6. Treats: Pigs love treats and most will beg or complain for more. Give a reasonable number of treats and cut back if the pig is gaining too much weight. Cheerios are a great treat but should be limited to <10/day.
  7. No to children, dogs, and horses:  Although some pigs are fine with children, all pigs can bite, and when they do, they can take a piece of finger off pretty easily. There are more ideal pets out there for a youngster. Lots of pigs get along with dogs, but Dr. Edson doesn’t recommend they be housed together. He’s seen dogs suddenly injure pigs they’ve tolerated without incident for years. In addition, mini pigs should not be placed with horses. For some reason, many horses aren’t comfortable around pigs and will try to stomp them.
  8. Hooves: If a pig is not regularly walking on hard surfaces such as concrete, expect that their hooves will need to be trimmed every few months.
  9. Tusks: Males have tusks and they too need to be trimmed at about 1 year of age and every year or two afterwards.
  10. Identification:  Pigs can and should be microchipped behind the left ear.
  11. Preventive care:  Vaccinations, parasite testing, dental cleanings, spay/neuter, and hoof/tusk trims are all part of basic care.
  12. Adult size: Despite all the assurances received at purchase, it’s difficult to examine a piglet and estimate its future adult size. Disreputable breeders add to the issue by selling 4-month-old piglets that are really 4-weeks-old. Some grow up to be 30 lbs. and some grow to 300 lbs; a 300 pound pig, is a lot of pig.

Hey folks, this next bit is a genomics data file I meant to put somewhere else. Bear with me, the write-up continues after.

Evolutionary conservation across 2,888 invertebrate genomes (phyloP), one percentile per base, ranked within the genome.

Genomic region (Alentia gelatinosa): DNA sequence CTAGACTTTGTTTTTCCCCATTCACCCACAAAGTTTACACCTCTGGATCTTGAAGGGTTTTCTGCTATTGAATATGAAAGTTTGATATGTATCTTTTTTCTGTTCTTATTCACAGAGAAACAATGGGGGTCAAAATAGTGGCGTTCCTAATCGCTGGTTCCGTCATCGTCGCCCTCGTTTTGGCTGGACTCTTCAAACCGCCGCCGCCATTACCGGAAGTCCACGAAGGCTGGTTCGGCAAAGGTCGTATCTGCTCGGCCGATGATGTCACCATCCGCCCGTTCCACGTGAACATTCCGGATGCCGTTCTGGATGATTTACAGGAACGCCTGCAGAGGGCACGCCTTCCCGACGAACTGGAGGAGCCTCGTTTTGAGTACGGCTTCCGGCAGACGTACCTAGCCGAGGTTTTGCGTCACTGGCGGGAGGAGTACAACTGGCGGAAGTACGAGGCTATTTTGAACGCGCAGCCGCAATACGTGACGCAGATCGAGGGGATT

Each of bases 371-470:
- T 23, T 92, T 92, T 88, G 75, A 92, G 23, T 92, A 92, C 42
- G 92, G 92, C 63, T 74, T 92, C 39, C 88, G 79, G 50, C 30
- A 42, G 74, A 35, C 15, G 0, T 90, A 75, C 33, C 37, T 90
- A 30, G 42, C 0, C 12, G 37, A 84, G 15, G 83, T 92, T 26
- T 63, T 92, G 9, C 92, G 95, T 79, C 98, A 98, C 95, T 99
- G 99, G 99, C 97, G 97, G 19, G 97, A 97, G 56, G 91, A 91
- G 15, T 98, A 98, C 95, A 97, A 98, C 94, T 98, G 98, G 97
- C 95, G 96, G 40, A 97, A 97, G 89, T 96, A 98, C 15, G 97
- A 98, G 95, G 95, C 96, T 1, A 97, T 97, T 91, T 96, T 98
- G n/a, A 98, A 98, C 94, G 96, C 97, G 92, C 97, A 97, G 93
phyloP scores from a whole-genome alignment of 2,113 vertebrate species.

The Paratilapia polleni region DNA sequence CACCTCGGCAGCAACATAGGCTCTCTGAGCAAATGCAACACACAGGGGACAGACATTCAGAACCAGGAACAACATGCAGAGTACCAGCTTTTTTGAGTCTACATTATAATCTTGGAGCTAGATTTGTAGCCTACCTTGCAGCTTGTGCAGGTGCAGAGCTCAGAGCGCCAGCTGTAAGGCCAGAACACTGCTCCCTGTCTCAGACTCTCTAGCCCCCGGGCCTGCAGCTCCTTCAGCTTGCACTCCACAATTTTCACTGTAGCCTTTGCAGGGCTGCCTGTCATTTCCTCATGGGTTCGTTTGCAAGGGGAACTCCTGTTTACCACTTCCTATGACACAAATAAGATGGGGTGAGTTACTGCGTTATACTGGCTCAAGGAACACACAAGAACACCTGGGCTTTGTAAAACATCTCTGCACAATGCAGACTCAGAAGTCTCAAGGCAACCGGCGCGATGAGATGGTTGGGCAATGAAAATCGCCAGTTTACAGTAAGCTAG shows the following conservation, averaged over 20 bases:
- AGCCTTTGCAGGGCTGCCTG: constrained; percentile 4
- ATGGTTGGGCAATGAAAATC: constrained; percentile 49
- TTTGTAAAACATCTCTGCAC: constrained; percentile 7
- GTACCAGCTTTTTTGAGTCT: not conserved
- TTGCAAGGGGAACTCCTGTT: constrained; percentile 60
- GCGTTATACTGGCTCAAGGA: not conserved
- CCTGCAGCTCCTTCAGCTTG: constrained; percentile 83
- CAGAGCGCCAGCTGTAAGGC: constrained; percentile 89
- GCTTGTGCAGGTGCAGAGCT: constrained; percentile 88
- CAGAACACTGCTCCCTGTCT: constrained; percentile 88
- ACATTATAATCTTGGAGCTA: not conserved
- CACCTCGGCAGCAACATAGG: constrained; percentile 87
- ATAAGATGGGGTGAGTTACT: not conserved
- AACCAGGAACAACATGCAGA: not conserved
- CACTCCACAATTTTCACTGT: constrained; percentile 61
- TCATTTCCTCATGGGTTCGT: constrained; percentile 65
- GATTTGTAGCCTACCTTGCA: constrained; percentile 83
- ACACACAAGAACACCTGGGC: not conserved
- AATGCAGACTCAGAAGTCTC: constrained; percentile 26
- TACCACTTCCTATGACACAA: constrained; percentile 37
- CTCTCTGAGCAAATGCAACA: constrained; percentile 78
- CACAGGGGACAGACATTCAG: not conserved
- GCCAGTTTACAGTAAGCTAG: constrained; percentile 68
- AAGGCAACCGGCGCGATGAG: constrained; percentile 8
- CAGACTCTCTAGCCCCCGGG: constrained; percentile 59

13. Food animal restrictions:  Pet or not, a pig falls under the classification of "food animals" and is subject to the same drug use restrictions and regulations as a farm pig destined for the slaughterhouse. Veterinarians interested in treating pet pigs can familiarize themselves with the Animal Medicinal Use Clarification Act (AMDUCA) regulations and the AVMA Extralabel Drug Use site. If looking for information on determining forbidden substances and withdrawal time for acceptable substances, visit the food animal Residence Avoidance Databank, which also has a free iPhone app (vetGRAM) that can provide needed information when away from a computer.